When To Stop Waiting
Let me tell you something you already know
Some things we find in silence. Others, drowning in the noise of our thoughts. There are stories of people who connect with their core after time in the woods, away from civilization and all the things we’ve made to avoid facing inside. There are stories of people, faced with impending death or having lost people who were tied to their identity, they find that same core — that new drive to take the leap.
Often, we see them in interviews or hear talks of how one moment in time changed everything.
How true is this for the rest of us who can’t? Do we all need to be in the face of danger to find this drive? Is this drive all new?
Or is this something we can tap into whenever we want?
In February, I decided that I was too busy to see above the clouds and made a grand announcement of my experiment to leave the internet in search of clarity.
Going Offline Till March 2019
Can 30 days off the internet improve my ability to set and achieve long and short term goals?
I didn’t find it.
If anything, I was faced with how important the internet was in my life, and my future and the patterns it had created in my life without my knowledge.
One can argue — and I do — that I must have gleaned something. I may not be aware yet to put that in simple terms, but there is no way one can leave the internet and not ‘gain’ something.
Actually, sometimes, while looking for something, we miss something else.
Sometimes, we miss everything.
I now know, for example, that the internet had little do with my feelings of exhaustion — my use of the internet did.
My feed had nothing to do with my feelings of comparison — my choice of people to follow and compare myself with did.
The quality of my content had little to do with how much I consumed — my lack of sustainable creative habits did.
I didn’t make money, because it wasn’t a priority.
I simply didn’t have a plan. And leaving the internet wasn’t going to fix that.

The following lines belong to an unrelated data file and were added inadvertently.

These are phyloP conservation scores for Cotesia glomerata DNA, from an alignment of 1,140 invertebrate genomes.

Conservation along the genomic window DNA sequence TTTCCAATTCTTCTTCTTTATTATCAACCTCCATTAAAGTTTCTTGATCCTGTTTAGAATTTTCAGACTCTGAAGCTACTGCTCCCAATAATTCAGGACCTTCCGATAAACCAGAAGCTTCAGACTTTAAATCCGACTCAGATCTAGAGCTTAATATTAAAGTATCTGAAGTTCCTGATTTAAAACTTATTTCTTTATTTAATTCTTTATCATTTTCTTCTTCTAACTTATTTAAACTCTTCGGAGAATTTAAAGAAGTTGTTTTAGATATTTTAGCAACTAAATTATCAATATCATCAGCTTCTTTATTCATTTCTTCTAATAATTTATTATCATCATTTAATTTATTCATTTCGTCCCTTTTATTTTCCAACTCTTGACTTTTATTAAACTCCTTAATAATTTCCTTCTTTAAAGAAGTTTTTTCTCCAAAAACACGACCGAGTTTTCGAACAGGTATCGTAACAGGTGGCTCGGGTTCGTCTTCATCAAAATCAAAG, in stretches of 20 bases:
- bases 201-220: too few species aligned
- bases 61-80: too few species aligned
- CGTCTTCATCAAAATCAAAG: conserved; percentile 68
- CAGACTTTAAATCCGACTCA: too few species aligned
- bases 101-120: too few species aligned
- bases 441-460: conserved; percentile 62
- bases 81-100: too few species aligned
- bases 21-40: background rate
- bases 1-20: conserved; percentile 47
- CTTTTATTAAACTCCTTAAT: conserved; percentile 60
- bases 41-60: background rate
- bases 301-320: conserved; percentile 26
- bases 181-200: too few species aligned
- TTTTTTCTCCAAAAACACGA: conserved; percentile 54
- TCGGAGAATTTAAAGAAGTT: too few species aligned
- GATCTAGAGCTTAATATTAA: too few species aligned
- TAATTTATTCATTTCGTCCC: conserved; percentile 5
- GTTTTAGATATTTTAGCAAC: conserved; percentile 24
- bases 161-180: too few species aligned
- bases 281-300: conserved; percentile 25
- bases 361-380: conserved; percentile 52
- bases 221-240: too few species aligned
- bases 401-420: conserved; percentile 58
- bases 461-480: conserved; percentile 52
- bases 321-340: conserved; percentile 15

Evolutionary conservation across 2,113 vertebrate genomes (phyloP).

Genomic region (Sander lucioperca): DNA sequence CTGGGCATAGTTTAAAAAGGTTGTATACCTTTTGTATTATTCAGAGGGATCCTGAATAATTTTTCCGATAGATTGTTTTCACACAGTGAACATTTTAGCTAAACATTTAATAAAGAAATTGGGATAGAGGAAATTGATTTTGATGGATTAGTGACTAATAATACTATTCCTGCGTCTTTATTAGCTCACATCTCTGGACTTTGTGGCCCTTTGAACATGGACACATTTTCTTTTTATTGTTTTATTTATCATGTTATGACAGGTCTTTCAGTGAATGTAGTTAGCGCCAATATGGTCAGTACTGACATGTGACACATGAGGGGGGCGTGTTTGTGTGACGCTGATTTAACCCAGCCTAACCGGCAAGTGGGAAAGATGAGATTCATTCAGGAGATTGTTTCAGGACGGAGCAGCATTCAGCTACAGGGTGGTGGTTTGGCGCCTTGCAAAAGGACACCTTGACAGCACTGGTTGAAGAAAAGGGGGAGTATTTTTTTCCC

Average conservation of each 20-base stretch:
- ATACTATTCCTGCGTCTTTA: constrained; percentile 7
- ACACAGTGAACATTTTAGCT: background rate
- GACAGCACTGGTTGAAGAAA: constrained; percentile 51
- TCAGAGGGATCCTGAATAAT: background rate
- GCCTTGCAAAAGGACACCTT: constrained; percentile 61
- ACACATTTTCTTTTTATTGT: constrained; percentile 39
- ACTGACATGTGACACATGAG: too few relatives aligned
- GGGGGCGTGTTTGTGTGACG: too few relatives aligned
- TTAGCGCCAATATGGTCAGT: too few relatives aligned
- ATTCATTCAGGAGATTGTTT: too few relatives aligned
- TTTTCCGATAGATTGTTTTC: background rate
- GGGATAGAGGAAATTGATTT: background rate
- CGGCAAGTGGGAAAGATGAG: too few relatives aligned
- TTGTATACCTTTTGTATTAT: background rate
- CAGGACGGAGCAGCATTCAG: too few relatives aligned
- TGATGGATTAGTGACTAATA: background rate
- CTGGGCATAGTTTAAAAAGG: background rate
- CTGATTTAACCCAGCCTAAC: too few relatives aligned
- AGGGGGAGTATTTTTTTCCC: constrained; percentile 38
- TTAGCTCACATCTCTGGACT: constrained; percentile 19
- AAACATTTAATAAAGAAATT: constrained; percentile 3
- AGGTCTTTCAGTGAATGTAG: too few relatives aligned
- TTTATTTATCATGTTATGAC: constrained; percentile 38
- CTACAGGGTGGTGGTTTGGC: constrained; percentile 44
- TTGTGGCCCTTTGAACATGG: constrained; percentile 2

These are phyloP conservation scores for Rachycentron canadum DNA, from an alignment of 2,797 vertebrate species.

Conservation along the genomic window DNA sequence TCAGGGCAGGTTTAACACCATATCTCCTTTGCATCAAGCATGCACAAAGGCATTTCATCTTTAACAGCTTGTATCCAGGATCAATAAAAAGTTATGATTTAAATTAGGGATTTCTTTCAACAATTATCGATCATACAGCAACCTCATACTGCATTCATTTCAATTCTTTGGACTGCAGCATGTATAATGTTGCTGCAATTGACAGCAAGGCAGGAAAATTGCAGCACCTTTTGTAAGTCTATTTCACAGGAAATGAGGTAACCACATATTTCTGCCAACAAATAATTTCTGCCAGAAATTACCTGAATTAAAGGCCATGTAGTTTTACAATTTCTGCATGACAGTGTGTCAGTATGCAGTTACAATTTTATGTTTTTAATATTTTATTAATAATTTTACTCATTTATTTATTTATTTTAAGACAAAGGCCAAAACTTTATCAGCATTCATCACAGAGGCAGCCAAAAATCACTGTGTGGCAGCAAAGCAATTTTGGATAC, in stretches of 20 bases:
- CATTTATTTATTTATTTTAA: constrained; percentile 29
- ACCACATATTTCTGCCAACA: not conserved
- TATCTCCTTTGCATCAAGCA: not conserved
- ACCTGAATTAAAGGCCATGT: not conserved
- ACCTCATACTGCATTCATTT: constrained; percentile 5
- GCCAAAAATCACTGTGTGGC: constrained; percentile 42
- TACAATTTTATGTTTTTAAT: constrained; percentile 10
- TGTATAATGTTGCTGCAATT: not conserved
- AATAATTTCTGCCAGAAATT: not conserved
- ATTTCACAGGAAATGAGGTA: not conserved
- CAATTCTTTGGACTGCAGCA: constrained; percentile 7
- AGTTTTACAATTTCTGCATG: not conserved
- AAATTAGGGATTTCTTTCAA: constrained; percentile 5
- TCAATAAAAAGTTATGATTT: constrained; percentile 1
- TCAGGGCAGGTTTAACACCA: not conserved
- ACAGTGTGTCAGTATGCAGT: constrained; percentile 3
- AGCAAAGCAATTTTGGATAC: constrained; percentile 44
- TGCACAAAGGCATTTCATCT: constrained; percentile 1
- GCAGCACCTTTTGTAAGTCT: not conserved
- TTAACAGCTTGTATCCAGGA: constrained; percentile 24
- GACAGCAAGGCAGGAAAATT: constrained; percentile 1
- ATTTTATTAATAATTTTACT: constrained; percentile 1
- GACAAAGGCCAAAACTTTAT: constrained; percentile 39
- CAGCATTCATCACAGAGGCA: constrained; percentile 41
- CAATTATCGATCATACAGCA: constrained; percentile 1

We go to the woods in search of answers. But to what questions?
And do we need the woods to seek those answers? Do we need deafening silence or family to die to schedule time to ask ourselves questions such as :
Why am I doing what I’m doing?
How do I measure my progress?
What do I want to leave when I die?
I’m sure there’s an extensive infographic somewhere on Pinterest on how to map your vision or personal legend or some other more important name for our raison d’être, but I’m quite convinced that like me, most people wait for signs when they could be drawing on a canvas they chose.
I could literally set up my Patreon page and pitch you my idea and you’d support me if that’s something that you felt mattered to you.
I could start the podcast I’d been postponing and batch enough episodes to keep you listening.
I could make videos on my YouTube….so…you get the idea.
I hope to go to the woods one day. Really. I’d love the experience.
But I’m more worried about going there like a tree because I waited too long to start on my own.
Don’t be me.
I’ve realized that we are really our own judge, victim, jury, and executioner.
All the world, the internet, and others, only help us think we can blame others for our actions.
But we know the truth.
You know the truth.